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Isaac Newton on Mathematical Certainty and Method$
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Niccolo Guicciardini

Print publication date: 2009

Print ISBN-13: 9780262013178

Published to MIT Press Scholarship Online: August 2013

DOI: 10.7551/mitpress/9780262013178.001.0001

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PRINTED FROM MIT PRESS SCHOLARSHIP ONLINE (www.mitpress.universitypressscholarship.com). (c) Copyright The MIT Press, 2021. All Rights Reserved. An individual user may print out a PDF of a single chapter of a monograph in MITSO for personal use.date: 29 July 2021

Fluxions in Print, 1700−1715

Fluxions in Print, 1700−1715

Chapter:
(p.365) 17 Fluxions in Print, 1700−1715
Source:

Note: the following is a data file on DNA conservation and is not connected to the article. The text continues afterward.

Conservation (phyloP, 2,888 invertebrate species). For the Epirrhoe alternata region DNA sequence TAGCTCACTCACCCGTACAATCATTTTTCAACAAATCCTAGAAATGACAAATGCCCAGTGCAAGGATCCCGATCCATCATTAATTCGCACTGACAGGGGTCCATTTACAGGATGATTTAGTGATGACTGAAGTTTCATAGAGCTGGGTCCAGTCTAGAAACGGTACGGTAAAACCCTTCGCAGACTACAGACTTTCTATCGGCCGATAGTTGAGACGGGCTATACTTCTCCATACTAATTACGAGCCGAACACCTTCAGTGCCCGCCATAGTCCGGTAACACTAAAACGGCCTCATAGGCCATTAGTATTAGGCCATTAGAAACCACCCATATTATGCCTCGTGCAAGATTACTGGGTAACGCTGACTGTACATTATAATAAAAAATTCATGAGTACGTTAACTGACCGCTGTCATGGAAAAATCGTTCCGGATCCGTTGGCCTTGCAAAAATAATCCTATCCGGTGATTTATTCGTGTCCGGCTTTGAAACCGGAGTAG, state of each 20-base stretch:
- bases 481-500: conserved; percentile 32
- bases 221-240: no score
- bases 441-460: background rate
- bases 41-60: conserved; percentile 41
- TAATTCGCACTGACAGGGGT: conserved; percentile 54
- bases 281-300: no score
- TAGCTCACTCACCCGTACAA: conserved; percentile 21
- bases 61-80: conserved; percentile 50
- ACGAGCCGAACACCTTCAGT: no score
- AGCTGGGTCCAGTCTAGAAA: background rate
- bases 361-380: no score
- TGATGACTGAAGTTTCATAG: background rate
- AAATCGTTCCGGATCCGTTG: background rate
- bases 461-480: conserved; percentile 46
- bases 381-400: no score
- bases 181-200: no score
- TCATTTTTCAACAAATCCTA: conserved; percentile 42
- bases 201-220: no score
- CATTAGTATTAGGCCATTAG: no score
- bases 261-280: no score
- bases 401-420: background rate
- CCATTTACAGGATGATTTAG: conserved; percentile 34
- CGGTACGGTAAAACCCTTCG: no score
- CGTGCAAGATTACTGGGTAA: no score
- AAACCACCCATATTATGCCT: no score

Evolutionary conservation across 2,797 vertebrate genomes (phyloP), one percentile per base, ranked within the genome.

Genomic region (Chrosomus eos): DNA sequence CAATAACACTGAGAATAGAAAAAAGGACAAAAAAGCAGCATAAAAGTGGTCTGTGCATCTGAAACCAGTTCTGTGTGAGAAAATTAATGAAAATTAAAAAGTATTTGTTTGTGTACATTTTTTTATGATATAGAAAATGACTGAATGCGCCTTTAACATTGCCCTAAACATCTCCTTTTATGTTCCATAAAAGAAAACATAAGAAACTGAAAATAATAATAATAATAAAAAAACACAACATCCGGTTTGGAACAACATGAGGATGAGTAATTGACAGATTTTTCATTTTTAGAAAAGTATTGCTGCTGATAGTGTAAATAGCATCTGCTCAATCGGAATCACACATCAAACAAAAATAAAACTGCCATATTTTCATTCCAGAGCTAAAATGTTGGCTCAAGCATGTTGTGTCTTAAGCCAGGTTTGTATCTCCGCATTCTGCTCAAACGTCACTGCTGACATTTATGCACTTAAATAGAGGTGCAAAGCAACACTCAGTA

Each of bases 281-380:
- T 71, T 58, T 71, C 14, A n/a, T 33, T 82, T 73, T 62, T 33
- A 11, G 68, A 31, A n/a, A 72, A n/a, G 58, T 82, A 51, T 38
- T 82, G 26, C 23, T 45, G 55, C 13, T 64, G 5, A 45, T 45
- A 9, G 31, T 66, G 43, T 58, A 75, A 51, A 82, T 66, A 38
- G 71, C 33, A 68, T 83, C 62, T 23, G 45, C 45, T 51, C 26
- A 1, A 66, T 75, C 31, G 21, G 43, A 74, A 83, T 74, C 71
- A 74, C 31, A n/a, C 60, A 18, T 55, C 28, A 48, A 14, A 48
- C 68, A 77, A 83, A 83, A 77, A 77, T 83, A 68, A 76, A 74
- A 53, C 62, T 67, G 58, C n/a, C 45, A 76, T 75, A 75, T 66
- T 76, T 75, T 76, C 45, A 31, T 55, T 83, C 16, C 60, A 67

Isaac Newton on Mathematical Certainty and Method
Author(s):

Niccolò Guicciardini

Publisher:
The MIT Press
DOI:10.7551/mitpress/9780262013178.003.0017

This chapter explores the priorities and values that prompted Newton to finally move from scribal to printed publication. In 1704, Newton’s mathematical work Opticks got published, followed shortly by Enumeratio and De Quadratura. Newton’s De Quadratura became a required reading for his principia, as readers needed to understand the principles of the former to competently take on the more complex systems posited in the latter. The chapter then explores the circumstances surrounding the publication of Newton’s other works: The Arithmetica Universalis, the Commercium Epistolicum, and the “Account.”

Keywords:   Newton, mathematical work, printed publication

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